Ultrasonic humidification is a more recent development in humidification technologies. Essentially, a disc or plate (piezoelectric transducer) is vibrated at a frequency that vaporizes water into micro-sized droplets. The process consumes about 50 watts an hour and generates a cool mist. Of the quantity of personal humidifiers sold, this technology makes up the majority – and for good reason. This type of humidifier isn’t choosy about water quality. Tap water, deionized, or even well water can be used. Since it generates a mist only when electricity is applied, moisture levels can be precisely added. The negatives of using this technology also mimic the positives. Since it can use any quality of water, it vaporizes the water with any contaminants. It also doesn’t heat the water reservoir so periodic cleaning and/or UV light might be required to inhibit microbial growth. Additionally, the piezoelectric transducer has a limited life and must be replaced at scheduled times. Finally, most transducers need cool down times and shouldn’t run at 100% duty cycles. In summary, ultrasonic humidification is optimal for environmental chambers needing precise humidity control at moderate temperatures. It will require maintenance to keep them running well, but make up for some of that cost with electrical efficiency.

Sprayer systems take water under pressure and spray the water through a small orifice. This can add more water into a chamber faster than the other two widely used methods. A perfect application would be a plant growth chamber with a high humidity level and high turnover of air. In this type of chamber, exact humidity levels aren’t necessary and very hard to maintain. Steam generators sized appropriately would consume a lot of electricity. Ultrasonic generators would have to be replaced often. The downsides to this humidification method are that water quality affects long-term performance (mineral build-up may clog sprayer), and that it isn’t appropriate for precise humidification. No matter how high a quality sprayer head is used, a certain amount of water isn’t atomized and leads to water evaporating after the call for humidification. In the general sprayer area, there will often be microbial growth due to the constant supply of liquid water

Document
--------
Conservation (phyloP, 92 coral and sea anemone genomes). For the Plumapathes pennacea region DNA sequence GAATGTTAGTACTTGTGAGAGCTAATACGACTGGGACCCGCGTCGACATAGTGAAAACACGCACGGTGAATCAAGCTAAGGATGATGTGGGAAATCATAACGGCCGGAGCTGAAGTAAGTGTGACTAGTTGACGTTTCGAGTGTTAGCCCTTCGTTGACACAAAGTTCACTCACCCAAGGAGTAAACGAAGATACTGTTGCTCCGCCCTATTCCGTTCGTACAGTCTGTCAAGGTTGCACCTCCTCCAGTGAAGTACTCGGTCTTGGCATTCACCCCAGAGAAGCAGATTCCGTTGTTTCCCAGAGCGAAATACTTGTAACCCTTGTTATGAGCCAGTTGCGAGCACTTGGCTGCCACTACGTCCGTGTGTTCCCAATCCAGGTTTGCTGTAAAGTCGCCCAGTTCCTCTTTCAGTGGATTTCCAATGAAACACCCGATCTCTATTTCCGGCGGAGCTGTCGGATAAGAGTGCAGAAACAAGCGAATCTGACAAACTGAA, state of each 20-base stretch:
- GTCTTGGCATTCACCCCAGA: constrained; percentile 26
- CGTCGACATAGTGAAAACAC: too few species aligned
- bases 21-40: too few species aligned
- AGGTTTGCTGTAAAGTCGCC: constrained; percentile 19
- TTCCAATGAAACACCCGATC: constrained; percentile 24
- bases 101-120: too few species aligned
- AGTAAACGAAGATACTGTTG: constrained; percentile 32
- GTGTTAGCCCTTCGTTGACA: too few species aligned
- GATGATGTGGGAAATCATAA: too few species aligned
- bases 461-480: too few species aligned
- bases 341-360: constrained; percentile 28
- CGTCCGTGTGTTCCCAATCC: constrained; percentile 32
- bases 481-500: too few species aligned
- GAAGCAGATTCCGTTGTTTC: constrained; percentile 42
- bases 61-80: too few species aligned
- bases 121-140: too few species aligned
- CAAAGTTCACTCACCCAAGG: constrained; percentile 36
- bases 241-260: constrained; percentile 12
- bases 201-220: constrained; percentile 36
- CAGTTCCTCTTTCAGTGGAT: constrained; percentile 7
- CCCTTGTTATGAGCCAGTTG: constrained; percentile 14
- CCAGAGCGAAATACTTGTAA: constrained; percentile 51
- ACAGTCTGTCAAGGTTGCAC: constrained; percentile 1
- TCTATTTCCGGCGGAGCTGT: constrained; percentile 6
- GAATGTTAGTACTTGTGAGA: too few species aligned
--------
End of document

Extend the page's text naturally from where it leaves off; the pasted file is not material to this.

Steam Generators operate in a way distinctly different than the other two. Typically, water is put in contact with a hot metal and steam is created. This humidification system is very well suited for high heat environments. The heat from the steam generator adds to the heat of the chamber. Usually, microbial growth is non-existent in the “boiler” section. Steam generators do have quite a few downsides and the marketplace is limiting their use in less than ideal situations. Our opinion is that any well insulated environmental chamber below 50°C probably isn’t an ideal situation for a steam boiler. At these lower temperatures, the boiler causes the temperature inside the environmental chamber to rise necessitating the need for refrigeration when it otherwise might not. The electrical efficiency of a boiler and a refrigeration unit running can often be 2900 watts vs. an ultrasonic system running at 360 watts (for a 30cft chamber running at 40°C). Another downside is that steam provides a warm moist air source that does two bad things at moderate temperatures. The first is that it adds a pulsing heat and humidity source to worsen uniformity data. Less intuitively, that warm moist air is collected on a cold evaporator causing microbial growth. Evaporators are typically aluminum finned copper pipes that aren’t really conducive to getting 100% clean. Therefore, cleaning these chambers is often extensive.

Finally, the steam unit does have a lifetime that is shortened by high mineral content water - more so than the other technologies. Replacing a steam unit is typically not user serviceable.


In summary, the type of humidification is often decided by the set-point of your chamber. Steam generators are relatively good for high heat applications. Sprayer-type units are good for humidifying large rooms with high air turnovers. Ultrasonic humidification is a decent choice when these situations don’t apply